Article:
fighting brain crack


Brain Crack is bad, mmkay.

I’ve had a similar conversations with Tom many a times, He’ll chime in, I’m sure, but the two of us are very different when it comes to ideas and execution. He enjoys having them, even if he doesn’t act on them or observes from side lines. I do not, either act on it or drop it.

Brain crack, according to Ze are the ideas you have, that you never act on (so they can’t fail) that you keep rattling around as your “When I have time” ideas. The trouble is, there’s no time like the present, if it’s a good idea, do it. Don’t wait around, who’s to say you’ll ever have the time? All you end up doing is refining the idea in your head, until it’s perfect and you’re make believe successful.

I think as an entrepreneur brain crack is especially dangerous, it gives you a false sense of security, “Well come what may, I have this idea to work on.” or “I’ll write when there’s more time later in life.” except there’s no way to know what “Later” will hold. The other downside to brain crack is, it’s distracting. Why work on the hard or boring things, when you can day dream or putter on an idea you have no (let’s be honest) intention of ever pulling out of your head and putting into the real world.

I’m all for instant gratification, and the high you get from doing something. As I do more and more startup’y type things, I find more and more ideas bubble up. If I can start working on them, I do. If they’re not something I can do, they go away, or get recorded, either way, out of my head and off the table. Good or bad, and Ze is right, usually bad, it’s better to throw something out there and do it, than plan and plan, until the time to execute has passed. But at least your idea is safe in your head, where no one can hurt it.

Don’t let brain crack ruin your life.

12 Responses to “fighting brain crack”

  • Harry B. Garland Says:

    Yeah, and let me also mention that in software especially, most ideas are totally worthless after 5 years because by then the problems that need solving are completely different. Almost any software idea that was valuable to spend time building back then is now open-source and free to everybody now. (That's why y'gotta prioritize.)

  • Jeffry Houser Says:

    GettingThings Done recommend having a "tickler" file for these type of ideas. The idea is that you get them out of your head to review at some later date.

    I tend to disagree that ideas should just be thrown out completely. For example, I want to build a game some day. It won't happen anytime soon, but there is no reason to give up on it.

    • John Wilker Says:

      Well the Tickler is something different. The idea is that you put it in a tickler file and get it off your mind, to focus on other things. I think Brain crack is keeping it on your mind, in the background, but never executing. Coming back to the tickler in a year and busting out a game, is perfect. When it was time it got CPU cycles, that it was due, and wasn't stealing from others.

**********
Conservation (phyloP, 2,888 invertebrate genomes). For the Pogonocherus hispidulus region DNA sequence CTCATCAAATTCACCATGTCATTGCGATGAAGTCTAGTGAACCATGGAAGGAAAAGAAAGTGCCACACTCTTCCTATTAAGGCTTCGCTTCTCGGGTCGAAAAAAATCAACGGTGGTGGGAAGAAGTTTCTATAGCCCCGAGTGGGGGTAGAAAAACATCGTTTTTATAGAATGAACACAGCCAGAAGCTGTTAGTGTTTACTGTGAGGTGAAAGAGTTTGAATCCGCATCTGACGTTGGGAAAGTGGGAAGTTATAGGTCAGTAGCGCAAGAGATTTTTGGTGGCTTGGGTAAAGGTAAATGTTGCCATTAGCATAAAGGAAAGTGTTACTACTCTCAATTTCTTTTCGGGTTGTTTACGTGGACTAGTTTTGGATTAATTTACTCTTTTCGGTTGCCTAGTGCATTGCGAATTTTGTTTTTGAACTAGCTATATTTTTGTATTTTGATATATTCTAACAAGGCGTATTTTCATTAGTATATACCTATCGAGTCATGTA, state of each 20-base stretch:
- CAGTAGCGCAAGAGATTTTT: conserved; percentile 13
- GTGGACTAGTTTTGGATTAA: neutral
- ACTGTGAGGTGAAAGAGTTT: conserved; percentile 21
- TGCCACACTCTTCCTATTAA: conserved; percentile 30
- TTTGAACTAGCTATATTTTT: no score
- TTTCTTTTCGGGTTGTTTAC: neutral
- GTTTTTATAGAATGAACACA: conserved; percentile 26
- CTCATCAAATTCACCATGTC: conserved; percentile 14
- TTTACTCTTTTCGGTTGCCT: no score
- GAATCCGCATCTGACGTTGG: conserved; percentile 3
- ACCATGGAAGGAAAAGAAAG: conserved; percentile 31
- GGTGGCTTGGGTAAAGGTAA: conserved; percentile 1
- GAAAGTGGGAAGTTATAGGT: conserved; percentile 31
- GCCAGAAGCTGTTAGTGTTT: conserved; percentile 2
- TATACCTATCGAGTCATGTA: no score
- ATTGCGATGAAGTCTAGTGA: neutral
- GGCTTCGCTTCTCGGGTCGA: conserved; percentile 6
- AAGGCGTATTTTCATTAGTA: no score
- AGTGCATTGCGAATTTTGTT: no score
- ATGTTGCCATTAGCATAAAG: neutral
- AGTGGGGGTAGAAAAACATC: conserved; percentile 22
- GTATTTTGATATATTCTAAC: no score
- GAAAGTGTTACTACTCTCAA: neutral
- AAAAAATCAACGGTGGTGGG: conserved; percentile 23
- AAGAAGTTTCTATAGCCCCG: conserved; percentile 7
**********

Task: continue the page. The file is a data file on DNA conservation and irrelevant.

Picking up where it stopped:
• Jeffry Houser Says:

        Unless I'm really confused, l would say that a tickler file is a way to avoid brain crack by getting that idea out of your brain in the short term.

        Not to say some ideas shouldn't be chucked all together of course.

        • John Wilker Says:

          Right, that's what I'm saying (Maybe not clearly, LOL) the tickler is a good solution to brain crack because it gets the idea out of your head, which is (if I understand Ze's point) the big point.

  • Jeffry Houser Says:

    I tend to disagree here. The success of an idea is in the implementation, not the actual idea. Just because someone else built it doesn't mean you can't do a better job or fill a different niche than their previous project.

    • John Wilker Says:

      True, very true. But it's definitely more of a challenge IMO. first movers get a bit more lee way on things not being super great, so long as they show improvement. The next guy is expected to really "WOW" the masses, there's less room for "Well he'll improve later" for the 2nd and 3rd guys to market.

  • Joeflash Says:

    I've got more than a few ideas running around in my head… so I'm VERY guilty of brain crack, LOL. "But, but… I've been writing THE MOTHER OF ALL FLEX BOOKS for over a year now, how can I have time to build anything in my spare time?", I ask myself. "Well, don't write so damn much, for one, or don't work so many hours in the week", I tell myself. Easier said than done.

    Though I have let go of some brain crack: still own the domain, from when Flash 8 came out and you could do low level bitmap manipulations for the first time — I thought it would be cool to create a virtual "zen garden" creation tool, and you would be able to export the image for your desktop. But that ship has sailed, so I think I'll sell the domain to this Ukrainian who's been bugging to buy it off me. If anyone else wants the idea, go for it.

    That aside, some ideas need to stay private until they're ready to hatch, even if you are working on them. (Is fighting brain crack just building your ideas, or is it telling people about them while you're doing them, I'm confused.)

    I mean, look what happened to Saffron: massive build-up, guy lectures around the world about it — and then he disappears off the face of the planet (AFAIK) and still no one has seen a beta! There's brain crack, and then there's premature Flashturbation, if you know what I mean. I'd rather have brain crack then be the Flexer who cried wolf.

  • How to Fail | Our Start Up Story Says:

    […] so easy to do. It’s brain crack to plan and analyze and never […]